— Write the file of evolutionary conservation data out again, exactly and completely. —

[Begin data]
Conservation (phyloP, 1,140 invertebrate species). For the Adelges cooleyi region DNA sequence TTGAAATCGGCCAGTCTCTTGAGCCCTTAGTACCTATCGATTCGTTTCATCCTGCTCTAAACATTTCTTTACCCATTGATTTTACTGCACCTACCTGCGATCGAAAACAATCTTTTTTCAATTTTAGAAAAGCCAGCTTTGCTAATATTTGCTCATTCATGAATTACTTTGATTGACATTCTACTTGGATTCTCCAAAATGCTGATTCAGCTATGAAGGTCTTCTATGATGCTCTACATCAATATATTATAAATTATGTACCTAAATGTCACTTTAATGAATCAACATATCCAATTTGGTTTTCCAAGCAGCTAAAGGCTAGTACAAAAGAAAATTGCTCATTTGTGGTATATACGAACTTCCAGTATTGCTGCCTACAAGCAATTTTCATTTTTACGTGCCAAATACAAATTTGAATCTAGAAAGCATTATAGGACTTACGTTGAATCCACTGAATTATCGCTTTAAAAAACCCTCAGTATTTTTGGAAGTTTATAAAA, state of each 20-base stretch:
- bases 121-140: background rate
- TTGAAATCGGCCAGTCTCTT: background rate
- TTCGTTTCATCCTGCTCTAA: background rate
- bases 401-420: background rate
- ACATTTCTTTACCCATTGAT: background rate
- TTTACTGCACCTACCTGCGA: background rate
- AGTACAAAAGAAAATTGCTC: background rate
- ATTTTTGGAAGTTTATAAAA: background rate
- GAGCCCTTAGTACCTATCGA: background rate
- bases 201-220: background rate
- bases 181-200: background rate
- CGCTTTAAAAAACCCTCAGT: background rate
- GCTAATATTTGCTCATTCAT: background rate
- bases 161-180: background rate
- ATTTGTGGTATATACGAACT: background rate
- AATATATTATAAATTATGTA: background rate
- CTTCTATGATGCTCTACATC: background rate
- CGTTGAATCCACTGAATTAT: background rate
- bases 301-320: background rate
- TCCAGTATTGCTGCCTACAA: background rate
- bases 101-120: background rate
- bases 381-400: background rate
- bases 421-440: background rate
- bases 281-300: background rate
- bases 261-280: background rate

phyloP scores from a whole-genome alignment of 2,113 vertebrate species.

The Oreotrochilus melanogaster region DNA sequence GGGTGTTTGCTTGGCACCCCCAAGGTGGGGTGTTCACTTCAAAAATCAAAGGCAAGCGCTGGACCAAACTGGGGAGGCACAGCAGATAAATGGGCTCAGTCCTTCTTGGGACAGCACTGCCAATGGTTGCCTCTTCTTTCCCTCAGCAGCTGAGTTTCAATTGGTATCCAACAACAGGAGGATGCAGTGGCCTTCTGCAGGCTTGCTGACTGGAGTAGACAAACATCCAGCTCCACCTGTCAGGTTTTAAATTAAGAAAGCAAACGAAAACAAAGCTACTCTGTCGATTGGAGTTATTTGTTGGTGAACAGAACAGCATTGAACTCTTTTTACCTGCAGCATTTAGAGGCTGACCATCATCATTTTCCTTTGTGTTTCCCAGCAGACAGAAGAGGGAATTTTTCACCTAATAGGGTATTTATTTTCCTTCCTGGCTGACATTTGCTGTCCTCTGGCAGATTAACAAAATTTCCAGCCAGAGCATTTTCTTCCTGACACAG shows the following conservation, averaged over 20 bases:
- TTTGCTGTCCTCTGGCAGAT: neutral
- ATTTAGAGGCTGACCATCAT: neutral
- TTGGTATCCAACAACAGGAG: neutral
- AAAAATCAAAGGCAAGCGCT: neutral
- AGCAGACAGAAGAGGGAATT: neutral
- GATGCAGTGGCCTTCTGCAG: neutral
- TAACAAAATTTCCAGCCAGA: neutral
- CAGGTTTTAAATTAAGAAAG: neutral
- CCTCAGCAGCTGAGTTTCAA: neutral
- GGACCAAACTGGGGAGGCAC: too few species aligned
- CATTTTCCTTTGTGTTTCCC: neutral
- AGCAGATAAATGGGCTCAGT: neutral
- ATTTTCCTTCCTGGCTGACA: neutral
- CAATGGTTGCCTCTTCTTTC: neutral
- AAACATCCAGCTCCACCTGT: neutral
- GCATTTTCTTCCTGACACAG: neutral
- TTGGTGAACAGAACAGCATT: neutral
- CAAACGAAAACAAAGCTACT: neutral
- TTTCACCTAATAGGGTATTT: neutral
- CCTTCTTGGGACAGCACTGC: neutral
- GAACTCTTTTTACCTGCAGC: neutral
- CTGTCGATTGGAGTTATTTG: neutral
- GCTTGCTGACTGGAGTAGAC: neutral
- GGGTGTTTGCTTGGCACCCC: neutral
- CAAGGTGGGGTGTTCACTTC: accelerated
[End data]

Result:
Conservation (phyloP, 1,140 invertebrate species). For the Adelges cooleyi region DNA sequence TTGAAATCGGCCAGTCTCTTGAGCCCTTAGTACCTATCGATTCGTTTCATCCTGCTCTAAACATTTCTTTACCCATTGATTTTACTGCACCTACCTGCGATCGAAAACAATCTTTTTTCAATTTTAGAAAAGCCAGCTTTGCTAATATTTGCTCATTCATGAATTACTTTGATTGACATTCTACTTGGATTCTCCAAAATGCTGATTCAGCTATGAAGGTCTTCTATGATGCTCTACATCAATATATTATAAATTATGTACCTAAATGTCACTTTAATGAATCAACATATCCAATTTGGTTTTCCAAGCAGCTAAAGGCTAGTACAAAAGAAAATTGCTCATTTGTGGTATATACGAACTTCCAGTATTGCTGCCTACAAGCAATTTTCATTTTTACGTGCCAAATACAAATTTGAATCTAGAAAGCATTATAGGACTTACGTTGAATCCACTGAATTATCGCTTTAAAAAACCCTCAGTATTTTTGGAAGTTTATAAAA, state of each 20-base stretch:
- bases 121-140: background rate
- TTGAAATCGGCCAGTCTCTT: background rate
- TTCGTTTCATCCTGCTCTAA: background rate
- bases 401-420: background rate
- ACATTTCTTTACCCATTGAT: background rate
- TTTACTGCACCTACCTGCGA: background rate
- AGTACAAAAGAAAATTGCTC: background rate
- ATTTTTGGAAGTTTATAAAA: background rate
- GAGCCCTTAGTACCTATCGA: background rate
- bases 201-220: background rate
- bases 181-200: background rate
- CGCTTTAAAAAACCCTCAGT: background rate
- GCTAATATTTGCTCATTCAT: background rate
- bases 161-180: background rate
- ATTTGTGGTATATACGAACT: background rate
- AATATATTATAAATTATGTA: background rate
- CTTCTATGATGCTCTACATC: background rate
- CGTTGAATCCACTGAATTAT: background rate
- bases 301-320: background rate
- TCCAGTATTGCTGCCTACAA: background rate
- bases 101-120: background rate
- bases 381-400: background rate
- bases 421-440: background rate
- bases 281-300: background rate
- bases 261-280: background rate

phyloP scores from a whole-genome alignment of 2,113 vertebrate species.

The Oreotrochilus melanogaster region DNA sequence GGGTGTTTGCTTGGCACCCCCAAGGTGGGGTGTTCACTTCAAAAATCAAAGGCAAGCGCTGGACCAAACTGGGGAGGCACAGCAGATAAATGGGCTCAGTCCTTCTTGGGACAGCACTGCCAATGGTTGCCTCTTCTTTCCCTCAGCAGCTGAGTTTCAATTGGTATCCAACAACAGGAGGATGCAGTGGCCTTCTGCAGGCTTGCTGACTGGAGTAGACAAACATCCAGCTCCACCTGTCAGGTTTTAAATTAAGAAAGCAAACGAAAACAAAGCTACTCTGTCGATTGGAGTTATTTGTTGGTGAACAGAACAGCATTGAACTCTTTTTACCTGCAGCATTTAGAGGCTGACCATCATCATTTTCCTTTGTGTTTCCCAGCAGACAGAAGAGGGAATTTTTCACCTAATAGGGTATTTATTTTCCTTCCTGGCTGACATTTGCTGTCCTCTGGCAGATTAACAAAATTTCCAGCCAGAGCATTTTCTTCCTGACACAG shows the following conservation, averaged over 20 bases:
- TTTGCTGTCCTCTGGCAGAT: neutral
- ATTTAGAGGCTGACCATCAT: neutral
- TTGGTATCCAACAACAGGAG: neutral
- AAAAATCAAAGGCAAGCGCT: neutral
- AGCAGACAGAAGAGGGAATT: neutral
- GATGCAGTGGCCTTCTGCAG: neutral
- TAACAAAATTTCCAGCCAGA: neutral
- CAGGTTTTAAATTAAGAAAG: neutral
- CCTCAGCAGCTGAGTTTCAA: neutral
- GGACCAAACTGGGGAGGCAC: too few species aligned
- CATTTTCCTTTGTGTTTCCC: neutral
- AGCAGATAAATGGGCTCAGT: neutral
- ATTTTCCTTCCTGGCTGACA: neutral
- CAATGGTTGCCTCTTCTTTC: neutral
- AAACATCCAGCTCCACCTGT: neutral
- GCATTTTCTTCCTGACACAG: neutral
- TTGGTGAACAGAACAGCATT: neutral
- CAAACGAAAACAAAGCTACT: neutral
- TTTCACCTAATAGGGTATTT: neutral
- CCTTCTTGGGACAGCACTGC: neutral
- GAACTCTTTTTACCTGCAGC: neutral
- CTGTCGATTGGAGTTATTTG: neutral
- GCTTGCTGACTGGAGTAGAC: neutral
- GGGTGTTTGCTTGGCACCCC: neutral
- CAAGGTGGGGTGTTCACTTC: accelerated